It’s a year on from Fintan O’Toole’s damning critique of the Celtic Tiger model of development in Ship of Fools and his analysis of the political and economic decisions that sailed Ireland onto the rocks.  In Enough is Enough he turns his attention to what he sees at the core problems at the heart of Ireland’s present woes and what needs to happen to rebuilt a new republic fit for purpose in the twenty-first century.  Split into two parts, in the first half of the book he argues that there are five myths that shape how Ireland functions – these are 1) that Ireland operates as a Republic, 2) that people are politically represented, 3) that the Dail functions as a parliamentary democracy, 4) that every decent service was delivered by charity and through the church rather than by the state, 5) that Ireland is a wealthy country.  In each chapter, he reveals through polemical argument how each of these supposed truths are in fact self-delusions; that there is in fact deep flaws in the nature of Irish political democracy that require fundamental redress.  In the second half of the book, he sets out five ‘decencies’ that should underpin the ideals of new republic.  These are the decencies of security, health, education, equality and citizenship.  In an appendix he sets out 50 suggestions for immediate actions.

Enough is Enough is an engaging read.  O’Toole writes with passion and at a level that is easy to follow.  The argument is polemical and forceful, and he makes good use of sources and data to back-up his contentions.  Perhaps unsurprisingly, it does feel a little rushed, but clearly this is a book trying to tap into and react to the zeitgeist.  And he makes a convincing case that there are a number of problems with how the Irish political system functions and the ideals that underpin its operation that do need revisiting and revision.  However, whilst he sets out the ways in which he would like reform, it is often at a quite conceptual or abstract level.  Where there are specific suggestions, these often lack sufficient detail as to what changes would need to happen and their consequences.  At a more general level, it is also not clear where the impetus and drive is going to come from to enact the kinds of changes he feels are necessary – it is certainly unlikely to come from the present political classes.  In this sense, the book sets out a broad vision that provides a framing for a more detailed debate, but does not quite set out the road map he wishes for in his opening chapter, nor the mechanisms needed to shift citizens from the present map to his new one.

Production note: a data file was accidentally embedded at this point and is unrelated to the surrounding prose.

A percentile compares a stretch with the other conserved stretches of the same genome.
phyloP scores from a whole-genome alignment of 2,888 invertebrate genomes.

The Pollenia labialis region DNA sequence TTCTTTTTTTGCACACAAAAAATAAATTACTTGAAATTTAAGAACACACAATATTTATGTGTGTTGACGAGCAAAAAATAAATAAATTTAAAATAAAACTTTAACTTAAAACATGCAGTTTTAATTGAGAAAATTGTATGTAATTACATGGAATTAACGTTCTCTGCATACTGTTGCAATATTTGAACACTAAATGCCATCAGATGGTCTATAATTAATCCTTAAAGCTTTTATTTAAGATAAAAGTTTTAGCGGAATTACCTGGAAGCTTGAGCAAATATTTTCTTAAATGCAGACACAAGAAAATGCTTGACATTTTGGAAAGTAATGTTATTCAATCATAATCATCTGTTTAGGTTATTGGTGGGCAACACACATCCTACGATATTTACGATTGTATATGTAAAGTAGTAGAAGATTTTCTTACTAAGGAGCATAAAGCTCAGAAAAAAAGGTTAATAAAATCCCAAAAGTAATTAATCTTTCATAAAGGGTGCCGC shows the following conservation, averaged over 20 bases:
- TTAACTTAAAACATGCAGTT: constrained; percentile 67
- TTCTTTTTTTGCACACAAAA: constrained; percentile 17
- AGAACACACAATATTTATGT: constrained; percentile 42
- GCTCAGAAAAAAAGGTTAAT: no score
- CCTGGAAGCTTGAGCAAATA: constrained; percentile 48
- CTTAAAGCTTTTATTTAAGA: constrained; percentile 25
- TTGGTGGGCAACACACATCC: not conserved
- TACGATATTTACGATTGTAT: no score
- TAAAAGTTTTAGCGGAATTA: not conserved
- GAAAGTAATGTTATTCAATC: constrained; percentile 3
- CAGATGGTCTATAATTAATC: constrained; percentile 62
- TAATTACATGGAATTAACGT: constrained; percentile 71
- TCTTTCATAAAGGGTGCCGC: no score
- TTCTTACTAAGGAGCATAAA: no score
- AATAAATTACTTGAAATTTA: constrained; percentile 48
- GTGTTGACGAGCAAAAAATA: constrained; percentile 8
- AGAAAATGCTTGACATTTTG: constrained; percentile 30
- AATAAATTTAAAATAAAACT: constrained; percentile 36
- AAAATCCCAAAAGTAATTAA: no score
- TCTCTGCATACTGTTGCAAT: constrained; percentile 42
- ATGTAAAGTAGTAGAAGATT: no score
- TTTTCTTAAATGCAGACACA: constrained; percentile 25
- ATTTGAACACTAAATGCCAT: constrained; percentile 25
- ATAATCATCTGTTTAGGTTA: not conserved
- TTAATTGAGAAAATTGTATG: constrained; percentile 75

More broadly, politics and ideals, only gets us so far.  Building a new republic will not simply consist of reconstituting the political base of society and hoping all else flows from that process.  It is clear, to me at least, that we also need to rethink the Irish economic model predicated as it is on a form of neoliberalism.  In other words, the book would have been more powerful if it had been widened to re-envisioning the broader political economy of the country.  Clearly, setting out such a new vision would have been a more challenging task, but one that we undoubtedly need to undertake.  That said, the book is nonetheless an important and timely contribution to the on-going debate about Ireland’s future and it deserves to be read and debated.

Rob Kitchin

 

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